The columns ``Offs'', ``NxOf'', ``Count'' and ``Thres'' show the alignment adaption status. ``Offs'' is the offset of user data the driver currently expects in incoming PDUs. For single-copy, receive buffers are aligned accordingly so that data is received at page boundaries. ``NxOf'' is the user data offset of the most recently received PDU, where the offset differs from the currently assumed offset. ``Count'' is the number of PDUs that have been received in sequence with an offset of ``NxOf''. Finally, ``Thres'' is the threshold value ``Count'' has to reach for ``NxOf'' to become the new current offset.

Use the -z option to reset the ``Alarm'' and ``Under'' counters.

3.3. Files in /proc/net/atm/

Some status information about the ATM subsystem can be obtained through files in /proc/net/atm/. The file /proc/net/atm/arp contains information specific to Classical IP over ATM, see section CLIP.

All active ATM devices are listed in /proc/net/atm/devices. For each device, the interface number, the type label, the end system identifier (ESI), and statistics are shown. The statistics correspond to the ones available via atmdiag.

Individual ATM devices may register entries of the form type:number (e.g. eni:0) which contain device-specific information.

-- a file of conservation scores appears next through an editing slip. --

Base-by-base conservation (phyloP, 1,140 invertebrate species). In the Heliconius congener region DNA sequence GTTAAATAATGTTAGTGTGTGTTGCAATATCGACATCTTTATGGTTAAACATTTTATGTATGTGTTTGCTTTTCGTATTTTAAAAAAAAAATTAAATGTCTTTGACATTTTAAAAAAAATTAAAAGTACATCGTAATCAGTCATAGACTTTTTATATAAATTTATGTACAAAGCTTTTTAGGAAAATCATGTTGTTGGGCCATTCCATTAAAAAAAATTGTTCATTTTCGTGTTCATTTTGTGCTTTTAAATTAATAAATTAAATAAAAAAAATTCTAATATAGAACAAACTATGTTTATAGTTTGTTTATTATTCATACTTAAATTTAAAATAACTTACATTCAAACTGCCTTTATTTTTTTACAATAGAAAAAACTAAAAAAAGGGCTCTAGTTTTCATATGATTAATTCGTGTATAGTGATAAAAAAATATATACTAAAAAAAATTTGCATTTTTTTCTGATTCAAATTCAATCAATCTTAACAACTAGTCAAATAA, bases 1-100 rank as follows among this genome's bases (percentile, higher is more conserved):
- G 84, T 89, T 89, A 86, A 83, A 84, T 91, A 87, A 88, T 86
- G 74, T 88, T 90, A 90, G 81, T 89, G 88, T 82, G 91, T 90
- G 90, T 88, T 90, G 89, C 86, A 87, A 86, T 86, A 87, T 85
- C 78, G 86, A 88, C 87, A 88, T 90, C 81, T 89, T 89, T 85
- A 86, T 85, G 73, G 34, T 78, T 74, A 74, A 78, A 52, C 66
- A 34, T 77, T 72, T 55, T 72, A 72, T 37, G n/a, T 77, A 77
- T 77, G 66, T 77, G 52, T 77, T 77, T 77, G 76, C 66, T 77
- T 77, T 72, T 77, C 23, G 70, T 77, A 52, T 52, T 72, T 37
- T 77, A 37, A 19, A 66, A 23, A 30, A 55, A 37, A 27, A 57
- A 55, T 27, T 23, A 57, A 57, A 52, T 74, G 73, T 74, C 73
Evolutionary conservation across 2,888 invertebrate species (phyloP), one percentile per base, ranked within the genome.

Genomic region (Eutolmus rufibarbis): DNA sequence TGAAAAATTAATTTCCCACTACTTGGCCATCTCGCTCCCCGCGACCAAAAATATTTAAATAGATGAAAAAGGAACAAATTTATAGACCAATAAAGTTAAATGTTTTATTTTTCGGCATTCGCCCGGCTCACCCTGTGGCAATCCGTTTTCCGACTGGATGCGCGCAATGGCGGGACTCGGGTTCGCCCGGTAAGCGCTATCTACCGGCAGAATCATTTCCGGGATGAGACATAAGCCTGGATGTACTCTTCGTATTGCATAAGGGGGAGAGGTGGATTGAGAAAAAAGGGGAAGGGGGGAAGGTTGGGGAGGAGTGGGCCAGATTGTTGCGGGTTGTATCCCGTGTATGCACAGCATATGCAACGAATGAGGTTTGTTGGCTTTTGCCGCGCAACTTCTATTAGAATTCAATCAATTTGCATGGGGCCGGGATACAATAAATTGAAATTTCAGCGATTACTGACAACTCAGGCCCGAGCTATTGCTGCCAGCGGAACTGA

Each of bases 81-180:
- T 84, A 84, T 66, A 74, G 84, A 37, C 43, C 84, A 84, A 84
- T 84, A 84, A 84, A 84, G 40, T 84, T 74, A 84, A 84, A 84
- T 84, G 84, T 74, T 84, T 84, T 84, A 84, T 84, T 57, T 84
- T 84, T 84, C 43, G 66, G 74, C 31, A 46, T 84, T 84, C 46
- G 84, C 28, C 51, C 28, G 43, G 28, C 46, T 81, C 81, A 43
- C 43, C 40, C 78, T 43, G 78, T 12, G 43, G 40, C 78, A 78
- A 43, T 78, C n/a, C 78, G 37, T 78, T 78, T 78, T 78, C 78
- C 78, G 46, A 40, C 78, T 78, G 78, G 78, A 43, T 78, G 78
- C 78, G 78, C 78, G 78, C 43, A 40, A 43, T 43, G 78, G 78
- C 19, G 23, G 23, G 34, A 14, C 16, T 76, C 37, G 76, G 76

The files /proc/net/atm/pvc and /proc/net/atm/svc list all PVC and SVC sockets. For both types of sockets, the interface, VPI and VCI numbers are shown. For PVCs, this is followed by the AAL and the traffic class and the selected PCR for the receive and the transmit direction. For SVCs, the SVC state and the address of the remote party are shown. SVCs with the interface number 999 are used for special control purposes as indicated in the ``State'' column.

Furthermore, /proc/net/atm/vc shows buffer sizes and additional internal information for all ATM sockets.

3.4. ATM Diagnostics

Various counters of the ATM device drivers can be queried with the atmdiag program. See the corresponding man page for details.

3.5. SONET Diagnostics

The SONET diagnostics tool can be used to monitor link performance and to simulate errors. In order to get current SONET statistics, run it with the ATM interface number as the argument, e.g.

% sonetdiag 0

The counters can be reset with the -z option:

# sonetdiag -z 0

The following network failures can be simulated:[1]


insert section errors (B1)


insert line errors (B2)


insert path errors (B3)


force (RX) frame loss


insert loss of signal


insert line alarm indication signal


insert path alarm indication signal


insert header checksum errors

A failure is enabled by adding the corresponding keyword on the command line. The failure is cleared by prefixing the keyword with a minus sign, e.g.

a# sonetdiag -z 0 >/dev/null
b# sonetdiag -z 0 >/dev/null
a# sonetdiag 0 los
a# sonetdiag 0 -los
b# sonetdiag 0 | grep BIP
Section BIP errors:      56200
Line BIP errors:           342
Path BIP errors:           152
a# sonetdiag 0 | grep FEBE
Line FEBE:                 342
Path FEBE:                 152

If any diagnostic error insertions are active, their keywords are shown when sonetdiag is used to obtain statistics. Note that some error insertions may be automatically switched off by the hardware.



Some adapters may only support a subset of this.